Broadband networking specialist Westell Technologies (Nasdaq: WSTL) is not a stock for beginners right now. You need to know your way around non-GAAP numbers to make sense of this company at the moment.

The just-reported fourth quarter was bent out of shape by a one-time tax benefit of $53 million. Warning flags should fly when you see a company reporting $55.6 million of GAAP earnings on revenue of just $49.6 million, you know.

On an adjusted or non-GAAP basis, earnings increased a more modest 26% year-over-year to $3.4 million, or $0.05 per share. That's on 31% higher revenue. The only analyst to offer an estimate was looking for adjusted EPS of $0.04 on sales of $49.1 million, so the numbers were a pleasant surprise.

And the next quarter won't give you easy apples-to-apples comparisons either. The accounting picture will be distorted by the $33.5 million sale of Westell's customer networking solutions division to consumer-level networking expert NETGEAR (Nasdaq: NTGR).

That transaction closed in mid-April, about two weeks into the first quarter, and so the sales and operating income contributions from that segment will be minimal starting with the next quarterly report. To give you some idea of how significant this deal is, consider that Westell saw CNS sales spiking by 65% year over year this quarter to $23.3 million, or 47% of total sales.

On the other hand, the division delivered an operating loss of $0.7 million and NETGEAR's mass-market operations should be set up to squeeze much more blood from that high-volume stone.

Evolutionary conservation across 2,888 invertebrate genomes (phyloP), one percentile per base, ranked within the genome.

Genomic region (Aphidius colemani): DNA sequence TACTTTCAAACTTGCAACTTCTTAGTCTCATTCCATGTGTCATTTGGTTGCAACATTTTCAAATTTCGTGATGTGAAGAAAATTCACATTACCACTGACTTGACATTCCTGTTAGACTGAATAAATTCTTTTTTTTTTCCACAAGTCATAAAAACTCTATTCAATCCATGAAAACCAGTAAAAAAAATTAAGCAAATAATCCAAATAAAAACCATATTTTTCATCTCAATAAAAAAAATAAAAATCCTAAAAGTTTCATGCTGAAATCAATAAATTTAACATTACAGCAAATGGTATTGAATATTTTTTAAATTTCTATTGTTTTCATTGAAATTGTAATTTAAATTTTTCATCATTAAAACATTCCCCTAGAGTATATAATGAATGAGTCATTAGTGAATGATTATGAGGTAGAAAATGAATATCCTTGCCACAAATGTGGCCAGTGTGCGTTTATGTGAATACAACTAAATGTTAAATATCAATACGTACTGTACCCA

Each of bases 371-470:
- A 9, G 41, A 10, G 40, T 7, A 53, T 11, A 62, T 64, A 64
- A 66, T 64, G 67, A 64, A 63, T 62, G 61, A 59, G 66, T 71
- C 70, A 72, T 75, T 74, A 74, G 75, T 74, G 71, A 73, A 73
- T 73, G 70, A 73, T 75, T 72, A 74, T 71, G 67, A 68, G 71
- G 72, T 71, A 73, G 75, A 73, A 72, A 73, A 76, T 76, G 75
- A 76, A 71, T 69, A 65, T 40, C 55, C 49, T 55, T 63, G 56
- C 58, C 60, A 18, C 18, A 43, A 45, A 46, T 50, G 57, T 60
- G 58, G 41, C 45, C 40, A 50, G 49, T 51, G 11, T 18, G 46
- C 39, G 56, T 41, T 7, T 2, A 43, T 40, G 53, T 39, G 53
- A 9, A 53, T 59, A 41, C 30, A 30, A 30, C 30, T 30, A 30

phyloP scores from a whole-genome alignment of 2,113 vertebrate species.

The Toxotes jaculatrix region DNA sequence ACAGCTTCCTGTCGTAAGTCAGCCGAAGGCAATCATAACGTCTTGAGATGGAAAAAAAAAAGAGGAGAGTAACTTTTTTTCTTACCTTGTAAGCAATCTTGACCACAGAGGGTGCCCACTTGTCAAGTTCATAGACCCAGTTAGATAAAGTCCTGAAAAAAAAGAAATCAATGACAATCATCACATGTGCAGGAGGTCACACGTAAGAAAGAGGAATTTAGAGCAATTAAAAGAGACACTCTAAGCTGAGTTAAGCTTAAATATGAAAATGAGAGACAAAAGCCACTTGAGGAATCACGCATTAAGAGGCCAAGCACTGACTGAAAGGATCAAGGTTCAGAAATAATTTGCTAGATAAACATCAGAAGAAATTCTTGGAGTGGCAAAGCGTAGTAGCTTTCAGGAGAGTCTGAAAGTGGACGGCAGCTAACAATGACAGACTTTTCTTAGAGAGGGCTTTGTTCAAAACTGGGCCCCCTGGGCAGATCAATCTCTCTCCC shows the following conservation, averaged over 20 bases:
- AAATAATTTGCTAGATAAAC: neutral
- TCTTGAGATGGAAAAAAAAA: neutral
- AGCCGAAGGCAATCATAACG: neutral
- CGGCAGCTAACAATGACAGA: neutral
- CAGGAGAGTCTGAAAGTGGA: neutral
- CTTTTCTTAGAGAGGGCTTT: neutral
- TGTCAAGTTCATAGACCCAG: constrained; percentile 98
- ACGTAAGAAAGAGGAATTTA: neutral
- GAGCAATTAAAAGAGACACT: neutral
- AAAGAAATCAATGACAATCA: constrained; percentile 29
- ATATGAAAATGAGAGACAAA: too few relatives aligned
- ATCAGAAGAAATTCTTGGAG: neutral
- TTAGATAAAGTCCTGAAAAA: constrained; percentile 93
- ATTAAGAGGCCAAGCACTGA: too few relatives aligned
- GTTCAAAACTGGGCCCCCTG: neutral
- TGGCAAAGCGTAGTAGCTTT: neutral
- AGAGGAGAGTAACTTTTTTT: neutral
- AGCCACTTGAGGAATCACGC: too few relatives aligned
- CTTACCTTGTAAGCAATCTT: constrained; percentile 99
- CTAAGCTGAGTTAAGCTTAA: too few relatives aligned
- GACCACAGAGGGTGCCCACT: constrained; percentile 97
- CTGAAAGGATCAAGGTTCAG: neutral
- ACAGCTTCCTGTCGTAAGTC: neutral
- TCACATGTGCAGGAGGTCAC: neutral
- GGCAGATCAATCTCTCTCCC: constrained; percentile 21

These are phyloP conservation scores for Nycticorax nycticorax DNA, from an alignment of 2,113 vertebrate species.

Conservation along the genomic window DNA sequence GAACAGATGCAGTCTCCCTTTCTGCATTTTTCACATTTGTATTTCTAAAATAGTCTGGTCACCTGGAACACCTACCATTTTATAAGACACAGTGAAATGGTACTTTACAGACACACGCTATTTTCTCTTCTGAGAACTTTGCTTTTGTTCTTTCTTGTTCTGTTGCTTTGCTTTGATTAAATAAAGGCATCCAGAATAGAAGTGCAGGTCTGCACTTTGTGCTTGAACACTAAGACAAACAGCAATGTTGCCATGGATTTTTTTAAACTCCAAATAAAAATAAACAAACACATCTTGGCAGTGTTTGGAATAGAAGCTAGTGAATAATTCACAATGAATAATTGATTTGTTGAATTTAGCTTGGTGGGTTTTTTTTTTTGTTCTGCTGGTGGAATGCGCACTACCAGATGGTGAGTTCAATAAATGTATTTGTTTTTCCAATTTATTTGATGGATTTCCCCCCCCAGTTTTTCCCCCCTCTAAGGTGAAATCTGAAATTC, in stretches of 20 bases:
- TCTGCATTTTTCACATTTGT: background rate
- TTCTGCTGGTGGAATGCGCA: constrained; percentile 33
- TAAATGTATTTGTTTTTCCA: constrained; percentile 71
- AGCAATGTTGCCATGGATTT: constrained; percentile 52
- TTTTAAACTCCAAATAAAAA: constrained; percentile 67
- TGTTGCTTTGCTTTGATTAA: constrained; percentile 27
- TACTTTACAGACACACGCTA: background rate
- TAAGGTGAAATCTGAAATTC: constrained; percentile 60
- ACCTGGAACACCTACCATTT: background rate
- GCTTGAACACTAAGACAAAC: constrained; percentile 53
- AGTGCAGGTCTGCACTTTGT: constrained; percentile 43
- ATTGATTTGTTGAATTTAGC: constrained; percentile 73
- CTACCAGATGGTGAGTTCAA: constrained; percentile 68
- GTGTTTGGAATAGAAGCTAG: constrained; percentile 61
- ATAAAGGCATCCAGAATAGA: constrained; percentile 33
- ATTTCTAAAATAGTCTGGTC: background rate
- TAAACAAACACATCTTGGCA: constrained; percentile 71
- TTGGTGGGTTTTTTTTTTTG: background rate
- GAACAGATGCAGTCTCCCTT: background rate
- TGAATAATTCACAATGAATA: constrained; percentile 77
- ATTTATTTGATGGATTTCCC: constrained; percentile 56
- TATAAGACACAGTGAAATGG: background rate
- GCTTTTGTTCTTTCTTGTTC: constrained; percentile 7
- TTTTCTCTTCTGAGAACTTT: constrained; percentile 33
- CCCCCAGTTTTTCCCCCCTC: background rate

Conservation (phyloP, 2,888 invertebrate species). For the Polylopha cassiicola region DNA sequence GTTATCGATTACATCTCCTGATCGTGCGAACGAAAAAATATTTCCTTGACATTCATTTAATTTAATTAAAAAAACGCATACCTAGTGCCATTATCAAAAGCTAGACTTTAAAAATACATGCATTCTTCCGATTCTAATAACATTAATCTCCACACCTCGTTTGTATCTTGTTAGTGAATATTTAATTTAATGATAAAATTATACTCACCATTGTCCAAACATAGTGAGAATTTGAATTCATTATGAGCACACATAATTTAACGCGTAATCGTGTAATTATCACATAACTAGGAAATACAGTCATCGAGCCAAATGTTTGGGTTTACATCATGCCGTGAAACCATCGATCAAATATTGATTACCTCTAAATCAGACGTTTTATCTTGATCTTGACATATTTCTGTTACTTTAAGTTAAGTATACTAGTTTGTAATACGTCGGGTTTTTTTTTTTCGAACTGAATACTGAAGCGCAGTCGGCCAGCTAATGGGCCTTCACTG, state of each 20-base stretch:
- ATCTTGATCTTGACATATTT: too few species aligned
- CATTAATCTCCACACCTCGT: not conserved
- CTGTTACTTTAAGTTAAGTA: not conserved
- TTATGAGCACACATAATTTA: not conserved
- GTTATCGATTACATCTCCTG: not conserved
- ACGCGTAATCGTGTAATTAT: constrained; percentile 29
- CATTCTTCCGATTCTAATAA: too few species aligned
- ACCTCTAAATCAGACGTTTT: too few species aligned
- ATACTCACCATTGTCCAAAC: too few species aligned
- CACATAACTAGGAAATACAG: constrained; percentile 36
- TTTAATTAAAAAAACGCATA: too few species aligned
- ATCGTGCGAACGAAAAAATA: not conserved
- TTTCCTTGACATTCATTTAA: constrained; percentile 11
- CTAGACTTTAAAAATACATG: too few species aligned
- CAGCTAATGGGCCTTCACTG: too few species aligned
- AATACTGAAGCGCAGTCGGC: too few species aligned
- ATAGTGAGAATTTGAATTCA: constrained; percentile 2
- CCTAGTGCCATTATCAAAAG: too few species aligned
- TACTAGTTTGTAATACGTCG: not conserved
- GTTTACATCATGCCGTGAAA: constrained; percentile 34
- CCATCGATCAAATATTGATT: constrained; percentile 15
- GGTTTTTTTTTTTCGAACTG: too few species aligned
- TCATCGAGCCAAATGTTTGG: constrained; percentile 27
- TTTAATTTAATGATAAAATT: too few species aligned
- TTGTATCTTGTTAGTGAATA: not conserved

The deal removes a lot of pressure from Westell's gross margins while giving NETGEAR access to large telecom accounts including AT&T (NYSE: T) and Verizon Communications (NYSE: VZ). For example, this article was sent to Fool HQ through the Westell modem that came with my Verizon FiOS installation.

I think we can call this deal a win-win, as it lets both parties play closer to their respective strengths. And a year from now, you can stop worrying about using non-GAAP numbers to make annual comparisons. Just remember to keep an eye on that tricky stuff for now.

The new Westell is less of an all-around provider of broadband gear and more of a specialist on the service provider side of things. That's not a bad place to be -- Westell's shares have gained more than 160% over the last year. In fact, a Foolish special report points out a player in this exact space as the best stock for 2011. Click here to grab a copy and find out more right now -- it's 100% free.

Fool contributor Anders Bylund holds no position in any of the companies discussed here. Motley Fool newsletter services have recommended NETGEAR and AT&T. Try any of our Foolish newsletter services free for 30 days. We Fools may not all hold the same opinions, but we all believe that considering a diverse range of insights makes us better investors. You can check out Anders' holdings and a concise bio if you like, and The Motley Fool is investors writing for investors.